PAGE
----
From studying neural networks (or logic circuits) we know that instead of training a single neural network with m inputs and n outputs one can train n separate networks each with only 1 output. So, if we have a programming problem that requires n outputs and we don't know how to solve it we could start by trying to solve the coding task for just 1 of the required outputs. If successful we could then try to work on other outputs. (Perhaps sticking to parallel processing?!) We could also eventually try to connect the separate solutions if needed ("term sharing").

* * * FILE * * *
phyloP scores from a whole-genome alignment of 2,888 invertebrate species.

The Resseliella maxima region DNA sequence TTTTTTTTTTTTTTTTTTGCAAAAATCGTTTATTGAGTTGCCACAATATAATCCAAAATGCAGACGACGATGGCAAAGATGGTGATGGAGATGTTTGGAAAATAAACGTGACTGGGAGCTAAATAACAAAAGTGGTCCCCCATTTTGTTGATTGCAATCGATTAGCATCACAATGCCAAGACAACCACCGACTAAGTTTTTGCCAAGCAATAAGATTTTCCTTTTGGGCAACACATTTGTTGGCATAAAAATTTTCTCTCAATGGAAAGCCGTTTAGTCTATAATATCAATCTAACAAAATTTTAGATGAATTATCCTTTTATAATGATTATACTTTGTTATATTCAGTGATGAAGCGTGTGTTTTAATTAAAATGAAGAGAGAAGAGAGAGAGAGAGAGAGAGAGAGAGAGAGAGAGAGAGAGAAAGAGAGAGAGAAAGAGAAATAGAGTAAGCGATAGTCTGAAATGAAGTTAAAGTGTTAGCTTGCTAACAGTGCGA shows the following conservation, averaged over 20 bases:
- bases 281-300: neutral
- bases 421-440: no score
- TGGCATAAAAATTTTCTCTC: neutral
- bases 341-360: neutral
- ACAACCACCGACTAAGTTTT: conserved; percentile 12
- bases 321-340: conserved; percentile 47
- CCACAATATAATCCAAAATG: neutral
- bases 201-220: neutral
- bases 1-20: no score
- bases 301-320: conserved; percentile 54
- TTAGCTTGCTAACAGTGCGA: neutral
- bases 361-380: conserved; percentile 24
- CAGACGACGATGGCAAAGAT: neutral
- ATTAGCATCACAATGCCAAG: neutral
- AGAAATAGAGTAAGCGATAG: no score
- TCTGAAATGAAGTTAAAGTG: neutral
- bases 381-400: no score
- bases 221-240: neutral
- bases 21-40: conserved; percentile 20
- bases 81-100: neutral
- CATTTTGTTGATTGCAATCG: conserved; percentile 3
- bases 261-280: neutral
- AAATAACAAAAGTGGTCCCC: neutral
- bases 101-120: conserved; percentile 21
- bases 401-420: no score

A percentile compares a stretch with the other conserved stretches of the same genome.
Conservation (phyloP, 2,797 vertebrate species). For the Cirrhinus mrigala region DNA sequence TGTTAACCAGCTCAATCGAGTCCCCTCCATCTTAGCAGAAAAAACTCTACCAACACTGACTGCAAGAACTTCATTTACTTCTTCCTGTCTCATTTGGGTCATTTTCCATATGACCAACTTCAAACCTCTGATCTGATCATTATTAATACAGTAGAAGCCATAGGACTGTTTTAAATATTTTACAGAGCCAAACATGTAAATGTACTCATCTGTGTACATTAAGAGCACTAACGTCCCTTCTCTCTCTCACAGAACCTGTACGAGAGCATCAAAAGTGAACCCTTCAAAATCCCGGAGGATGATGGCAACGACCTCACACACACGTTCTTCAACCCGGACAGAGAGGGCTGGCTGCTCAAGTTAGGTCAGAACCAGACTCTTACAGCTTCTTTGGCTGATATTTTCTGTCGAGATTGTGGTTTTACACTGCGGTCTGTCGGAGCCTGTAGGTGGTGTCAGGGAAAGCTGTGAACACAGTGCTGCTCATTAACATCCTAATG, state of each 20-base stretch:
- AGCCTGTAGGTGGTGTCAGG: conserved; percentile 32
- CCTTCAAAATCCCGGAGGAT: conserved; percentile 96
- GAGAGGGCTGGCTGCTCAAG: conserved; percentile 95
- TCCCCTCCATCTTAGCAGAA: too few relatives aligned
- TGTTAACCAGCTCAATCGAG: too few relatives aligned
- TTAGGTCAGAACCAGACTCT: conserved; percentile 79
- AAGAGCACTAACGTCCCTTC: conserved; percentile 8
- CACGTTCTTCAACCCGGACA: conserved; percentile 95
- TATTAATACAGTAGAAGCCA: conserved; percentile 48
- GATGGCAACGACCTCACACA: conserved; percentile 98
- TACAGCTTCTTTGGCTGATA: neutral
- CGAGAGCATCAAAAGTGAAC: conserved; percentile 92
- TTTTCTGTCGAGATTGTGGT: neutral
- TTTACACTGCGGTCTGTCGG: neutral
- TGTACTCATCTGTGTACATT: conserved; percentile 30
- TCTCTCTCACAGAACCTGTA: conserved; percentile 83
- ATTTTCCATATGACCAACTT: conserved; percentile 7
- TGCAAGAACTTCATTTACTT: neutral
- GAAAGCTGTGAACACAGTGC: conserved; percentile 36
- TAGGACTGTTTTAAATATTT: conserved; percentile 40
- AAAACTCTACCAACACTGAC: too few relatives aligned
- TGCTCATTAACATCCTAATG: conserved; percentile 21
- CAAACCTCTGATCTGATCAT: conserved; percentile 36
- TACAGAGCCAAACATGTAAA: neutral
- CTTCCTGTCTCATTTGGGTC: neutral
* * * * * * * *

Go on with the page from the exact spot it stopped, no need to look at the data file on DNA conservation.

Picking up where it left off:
With the kind of vector representations I use in Asa H generalization can be accomplished by deleting less important (smaller?) vector components and reducing the dot product similarity measure required for categorization. Specialization can be accomplished by adding vector components (during learning) and raising the similarity level needed for categorization.
(A category can be defined by specification of ranges over which each vector component (attribute) can vary. It need not be defined by specification of the dot product alone. i.e., one can use other similarity measures, etc.)